Thursday, July 7, 2011

Labels II - An Achievement

I've noticed labels seem to be a theme in lots of blogs.  Stillbirth blogs, NICU blogs, autism blogs.... This concept just seems to plague people across the spectrum of existence.

While I still get bothered by labels, I believe I took a big step the other day.  Ever since Aurelia died, I haven't liked the phrase we lost her.  As in, we lost her to a cord accident at 24 weeks.  We NEVER lost her.  We knew exactly where she was.  When we ultrasounded Chiron, she was there.  When he was born, she was removed first.  I can't really say she was born first since born implies life (see, the dang labels), and I still haven't seen any official sheet of paper showing it, but she was removed from my body at 08:15 and he was at 08:16.

Losing her somehow makes it sound to me like it was an act of negligence.  Like we didn't care enough to keep track of her.  Like I didn't love her enough to keep sending her oxygen through her cord.  Like there is action I could have taken that would have kept her alive.  Similar to how hostile interuterine environment bothered me because hostile sounds like it is the product of intent.

Despite this, I've kept using the phrase.  It seems to roll over people well and not upset them.  Losing her somehow makes her less real.  Real things die.

At Trajan's first play therapy session, I departed from this practice.  I said, "his sister died due to a cord accident at 24 weeks."  I want to add in likely cord accident, but I think it's cleaner this way.

I've tried it a couple of times now and I would say that saying your child died is a little harder on others than saying you lost them, but I just don't think it's about them, so I'm going to stick wtih it.

Next step would be for me to use her name.  I still have trouble doing that.  As a final funny thought, my main problem with the name Aurelia was I wasn't sure about the pronunciation.  Turns out that was a total non-issue. ..  So, for practice: Aurelia died in utero at 24 weeks gestation.  I think I've got this! :-)


  1. I have this conversation in my head many times a day. Just to prepare myself for when it does come up. It rarely does.

    Xander died at 16 weeks which in medical terms is a late miscarriage. I refuse to call it that. I do, however, say (in my head) that we lost our son. He died before he was born and since it was my body that failed him, I feel like he was lost. I make a point to include "son" in the statement to prove that his death wasn't an early miscarriage. He was fully formed, at one point alive and I delivered him. We may not have a birth or death certificate for him, but he was real.

    From day one we have used his name as much as possible. Perhaps it makes some people uncomfortable, but it brings me so much comfort and peace and validation that he existed. It is very important to us that his brother grows up knowing that he has a brother and his name is Xander. I hope saying Aurelia's name becomes easier for you and that it brings you peace.

    I'm babbling now. Thank you for this thought provoking post. It may just change my perspective on how to respond next time.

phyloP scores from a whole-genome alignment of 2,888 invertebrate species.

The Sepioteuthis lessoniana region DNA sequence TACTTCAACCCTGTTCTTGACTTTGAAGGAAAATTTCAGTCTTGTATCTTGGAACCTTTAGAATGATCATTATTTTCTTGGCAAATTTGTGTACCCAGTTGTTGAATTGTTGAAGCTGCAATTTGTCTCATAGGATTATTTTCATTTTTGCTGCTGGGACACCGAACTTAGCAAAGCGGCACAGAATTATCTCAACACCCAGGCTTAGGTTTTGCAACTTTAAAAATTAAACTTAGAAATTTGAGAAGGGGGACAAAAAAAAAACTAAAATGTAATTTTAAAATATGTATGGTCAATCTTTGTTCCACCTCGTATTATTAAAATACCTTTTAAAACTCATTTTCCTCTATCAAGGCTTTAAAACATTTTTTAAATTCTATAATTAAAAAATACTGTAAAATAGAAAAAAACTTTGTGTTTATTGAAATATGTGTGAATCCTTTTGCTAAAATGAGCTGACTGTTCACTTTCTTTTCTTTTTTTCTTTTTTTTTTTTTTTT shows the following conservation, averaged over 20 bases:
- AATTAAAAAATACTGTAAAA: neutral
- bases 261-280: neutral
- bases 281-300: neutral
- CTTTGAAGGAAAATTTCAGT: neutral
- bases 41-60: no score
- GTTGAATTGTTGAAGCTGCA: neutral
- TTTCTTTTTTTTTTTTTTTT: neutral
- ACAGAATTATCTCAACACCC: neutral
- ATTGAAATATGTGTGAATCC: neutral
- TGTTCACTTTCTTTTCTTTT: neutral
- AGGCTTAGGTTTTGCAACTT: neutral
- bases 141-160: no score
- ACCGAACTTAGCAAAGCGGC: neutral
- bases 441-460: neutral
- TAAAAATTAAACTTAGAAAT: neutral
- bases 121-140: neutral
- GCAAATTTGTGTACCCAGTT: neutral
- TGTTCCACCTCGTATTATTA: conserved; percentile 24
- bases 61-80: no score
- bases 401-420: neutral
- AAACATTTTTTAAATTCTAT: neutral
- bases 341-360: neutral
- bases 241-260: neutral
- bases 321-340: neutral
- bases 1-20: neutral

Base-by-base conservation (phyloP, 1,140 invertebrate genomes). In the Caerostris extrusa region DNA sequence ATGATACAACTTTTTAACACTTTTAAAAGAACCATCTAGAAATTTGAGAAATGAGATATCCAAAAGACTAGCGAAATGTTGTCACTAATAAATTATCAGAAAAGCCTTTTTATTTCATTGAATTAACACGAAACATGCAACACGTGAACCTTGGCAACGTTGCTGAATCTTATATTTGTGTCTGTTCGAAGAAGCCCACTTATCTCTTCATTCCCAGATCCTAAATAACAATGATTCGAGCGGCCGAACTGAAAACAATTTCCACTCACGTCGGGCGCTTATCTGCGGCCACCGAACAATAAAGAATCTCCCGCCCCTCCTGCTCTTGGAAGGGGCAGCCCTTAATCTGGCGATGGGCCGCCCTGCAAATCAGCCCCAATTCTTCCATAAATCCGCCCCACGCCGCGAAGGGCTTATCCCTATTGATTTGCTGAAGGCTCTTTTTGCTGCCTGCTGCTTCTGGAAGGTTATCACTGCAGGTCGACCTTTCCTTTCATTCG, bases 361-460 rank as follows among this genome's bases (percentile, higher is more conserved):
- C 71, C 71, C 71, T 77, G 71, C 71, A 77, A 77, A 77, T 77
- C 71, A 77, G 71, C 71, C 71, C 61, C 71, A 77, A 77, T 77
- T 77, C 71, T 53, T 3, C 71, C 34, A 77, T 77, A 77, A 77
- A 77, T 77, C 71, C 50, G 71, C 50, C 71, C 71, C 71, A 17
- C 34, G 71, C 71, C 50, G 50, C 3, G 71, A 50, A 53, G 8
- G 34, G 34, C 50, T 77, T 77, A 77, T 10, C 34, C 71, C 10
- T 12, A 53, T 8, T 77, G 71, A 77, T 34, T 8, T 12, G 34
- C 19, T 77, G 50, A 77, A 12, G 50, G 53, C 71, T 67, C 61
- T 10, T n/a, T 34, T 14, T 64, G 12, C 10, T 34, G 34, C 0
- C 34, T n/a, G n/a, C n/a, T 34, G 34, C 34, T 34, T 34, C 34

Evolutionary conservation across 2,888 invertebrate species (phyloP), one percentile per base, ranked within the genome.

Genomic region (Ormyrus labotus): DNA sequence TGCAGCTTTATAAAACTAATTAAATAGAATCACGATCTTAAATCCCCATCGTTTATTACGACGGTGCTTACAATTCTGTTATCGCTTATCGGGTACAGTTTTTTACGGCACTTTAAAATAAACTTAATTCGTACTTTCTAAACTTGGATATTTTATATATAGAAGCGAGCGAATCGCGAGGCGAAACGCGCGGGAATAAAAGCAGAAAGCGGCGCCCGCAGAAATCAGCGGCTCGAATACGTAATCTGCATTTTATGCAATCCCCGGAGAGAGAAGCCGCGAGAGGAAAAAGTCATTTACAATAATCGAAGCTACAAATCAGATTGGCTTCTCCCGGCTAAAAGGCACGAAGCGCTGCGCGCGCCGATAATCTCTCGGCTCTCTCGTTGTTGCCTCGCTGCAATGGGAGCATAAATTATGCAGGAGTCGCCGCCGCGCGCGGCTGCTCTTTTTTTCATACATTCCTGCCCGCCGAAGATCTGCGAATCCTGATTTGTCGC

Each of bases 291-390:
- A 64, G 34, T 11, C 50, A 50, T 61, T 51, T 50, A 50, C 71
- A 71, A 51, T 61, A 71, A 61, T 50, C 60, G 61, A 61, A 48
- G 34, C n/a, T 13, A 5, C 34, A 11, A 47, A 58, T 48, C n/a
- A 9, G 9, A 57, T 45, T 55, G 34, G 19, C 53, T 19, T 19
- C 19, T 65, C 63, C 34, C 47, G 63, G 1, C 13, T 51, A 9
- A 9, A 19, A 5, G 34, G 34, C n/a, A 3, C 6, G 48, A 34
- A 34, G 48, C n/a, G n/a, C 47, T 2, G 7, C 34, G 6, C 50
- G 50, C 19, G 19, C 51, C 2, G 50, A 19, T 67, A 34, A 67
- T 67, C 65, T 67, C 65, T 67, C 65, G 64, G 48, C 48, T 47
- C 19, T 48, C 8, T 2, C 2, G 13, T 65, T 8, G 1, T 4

2. Even though the term 'lost' is completely inaccurate and I don't like the connotations of negligence that you mention, I do find myself using it. I find that the phrases 'she died' or 'I'm sorry that your baby/mother/uncle died' just don't spring to my lips. They always sound a little blunt, almost confrontational to me and I always wuss out. As you say, other people do seem to prefer lost or passed away. So much less awful than died. Which isn't actually awful. Merely the truth.

    Hostile is a horrible term. I particularly hate 'incompetent cervix', which implies that I might have been simply useless.

    I hope you find a way to talk about Aurelia and her death that you are contented with. It is tricky but, once you've got a prepared form, it seems to be slightly easier to say? If that makes any sense?

    Strangely I also don't generally name my daughter when I talk about her. If you don't mind my asking did you decide on a pronunciation for Aurelia's name? I have just seen your pronunciation box on the side bar and I was right about Chiron but wrong about Trajan.

  3. Incompetent cervix has always bothered me from the first time I heard it after a cousin was born at 24 weeks!

    Wow, just realized I didn't even think about putting her in there when I wrote the pronounciations. I definitely should. The problem is while I know how it sounds in my head, I'm having trouble converting that into readable sounds. A-rail-ya or Or-ale-ya I think might cover it. I had a list of about a dozen pronunciations at one point when we were considering the name..

    Being in Texas, in my head it's similar to this, but with more of a drawl at the front that makes it more of an Or than an A:

  4. Oops.. I'm slow.. there are multiple pronunciations on that page.

    The English one is dead on!

  5. Thank you for the link. In my mind, her name was more Or-real-yah (with a British accent as that is the only one I can manage) So I wasn't too far away but still not quite right. It's a beautiful name, I don't think that I have ever come across another Aurelia.

    That website is fantastic too.